Finding the right balance

Published:  08 January, 2015

Siemens Building Technologies, Commissioning, balancing
The latest valve technology means that the selection, sizing and commissioning of valves is now much easier.

Steve Tomlinson of Siemens Building Technologies explains how pressure-independent control valves (PICVs) offer energy efficiency and consistent comfort for the occupants of buildings.

The sizing of valves for HVAC systems in buildings can be challenging and requires accurate data about flow that may not necessarily be readily available, particularly in new buildings. However, the latest valve technology means that the selection, sizing and commissioning of valves is now much easier.

Pressure-independent controls valves (PICVs) are sometimes known as combi-valves. This is because they incorporate the functions of a number of different products that have to be specified and installed separately using ‘traditional’ valves. These functions usually include the following.

• A control valve

• A differential-pressure controller to shield against pressure fluctuations

The integrated differential-pressure controller manages the pressure across the internal control valve to maintain a constant volumetric flow, regardless of any pressure fluctuations in the building’s hydraulic network. Hence the name, pressure-independent control valves.

Valve selection is more straightforward than for other valves, as the only information necessary to size the valve is the required flow rate through it. This saves time for the specifier.

The combi-valve automatically shields against pressure fluctuations in the network, providing constant volumetric flow. This allows for exact control of room temperature, ensuring greater occupant comfort as well as lower energy consumption.

Versions are available with the inclusion of pressure-measuring points, which is also useful for commissioning, and ongoing maintenance. They are there to check you have the required differential pressure. With increasing emphasis on continuous commissioning of buildings, this sort of easy-access testing is invaluable for building managers.

Siemens Building Technologies, Commissioning, balancing
Combi valves such as these models from Siemens can be preset to deliver the required flow rate.

Combi-valves are so flexible that a building can be commissioned in sections, or late changes to the design can be more easily incorporated. And if parts of a building are not in use, then it is easy to shut down that section of the HVAC system — saving energy and running costs. This is particularly useful for hotels or hospitals. It also means that this type of valve is good for refurbishment projects.

An additional benefit of combi-valves is that because their control is independent of differential pressure, they ensure more accurate temperature control. They ensure that return temperatures remain at the correct level under all operating conditions, ensuring high efficiency in the generation of heating and cooling energy, which in turn reduces heating and cooling costs for the building.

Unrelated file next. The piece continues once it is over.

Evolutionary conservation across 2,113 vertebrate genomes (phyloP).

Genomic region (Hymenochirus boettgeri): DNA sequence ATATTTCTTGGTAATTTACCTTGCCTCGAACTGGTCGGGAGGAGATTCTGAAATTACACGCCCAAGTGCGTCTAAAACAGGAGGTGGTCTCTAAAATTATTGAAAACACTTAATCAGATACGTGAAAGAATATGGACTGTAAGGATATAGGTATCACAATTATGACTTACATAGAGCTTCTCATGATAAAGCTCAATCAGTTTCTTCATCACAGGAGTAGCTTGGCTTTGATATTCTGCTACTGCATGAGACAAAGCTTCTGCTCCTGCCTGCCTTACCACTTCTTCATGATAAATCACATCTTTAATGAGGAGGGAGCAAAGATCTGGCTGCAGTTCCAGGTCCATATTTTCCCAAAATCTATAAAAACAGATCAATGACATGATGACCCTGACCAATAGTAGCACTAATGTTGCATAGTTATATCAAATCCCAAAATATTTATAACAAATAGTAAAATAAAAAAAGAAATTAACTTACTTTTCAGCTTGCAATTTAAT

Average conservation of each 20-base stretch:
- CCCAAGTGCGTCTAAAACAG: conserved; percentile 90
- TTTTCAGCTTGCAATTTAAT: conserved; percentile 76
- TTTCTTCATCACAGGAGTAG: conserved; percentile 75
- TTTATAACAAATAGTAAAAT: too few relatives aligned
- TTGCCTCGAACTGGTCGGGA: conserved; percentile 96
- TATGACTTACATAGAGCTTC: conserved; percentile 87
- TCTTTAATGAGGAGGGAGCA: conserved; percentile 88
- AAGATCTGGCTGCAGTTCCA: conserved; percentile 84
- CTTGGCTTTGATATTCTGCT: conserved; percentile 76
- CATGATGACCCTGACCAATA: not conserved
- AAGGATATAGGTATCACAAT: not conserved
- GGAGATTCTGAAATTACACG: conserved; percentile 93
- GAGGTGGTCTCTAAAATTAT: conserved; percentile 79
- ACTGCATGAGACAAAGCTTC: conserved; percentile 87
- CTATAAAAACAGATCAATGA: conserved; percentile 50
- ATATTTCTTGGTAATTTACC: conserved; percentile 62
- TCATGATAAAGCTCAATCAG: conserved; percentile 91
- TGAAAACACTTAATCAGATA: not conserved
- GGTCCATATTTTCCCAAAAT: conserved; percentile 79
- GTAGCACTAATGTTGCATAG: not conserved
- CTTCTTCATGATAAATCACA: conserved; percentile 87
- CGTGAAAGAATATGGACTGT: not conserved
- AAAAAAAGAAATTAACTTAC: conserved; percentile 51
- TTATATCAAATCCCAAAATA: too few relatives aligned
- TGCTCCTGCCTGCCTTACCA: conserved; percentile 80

The benefits of PICVs are particularly clear when considering a demand-controlled heating and cooling system. These are increasingly popular as they support energy-efficient operation of the building. But such systems call for valves which can support the energy-efficient benefits without causing discomfort in occupied spaces.

Using a combi-valve on this type of system ensures there is never any under-supply to the system because of the integrated differential pressure controller in the PICV. The desired volumetric flow is always ensured, so the demand-based heating system works smoothly, effectively and efficiently. The system is energy efficient and also ensures comfort for occupants.

By having a number of functions, the PICV removes the requirements for 2-port control valves, differential pressure controls and the respective partner valves that are seen in ‘conventional’ HVAC systems. There are potential cost savings due to the reduction in balancing time required on site, as this process is simplified.

The PICV can be used on a broad range of systems, including heating, cooling and chilled-water applications. They are flexible and highly precise, giving guaranteed system performance and optimised energy use. In today’s new-build and refurbishment projects, this sort of technology is making the work of consulting engineers, installers and commissioning engineers much easier.

Perhaps more importantly, the impact on occupants and building managers is tangible, in terms of comfort and time saved trying to adjust the system so that it is in balance. The combi-valve provides those benefits automatically and efficiently.

Steve Tomlinson is field-devices promoter for Siemens Building Technologies

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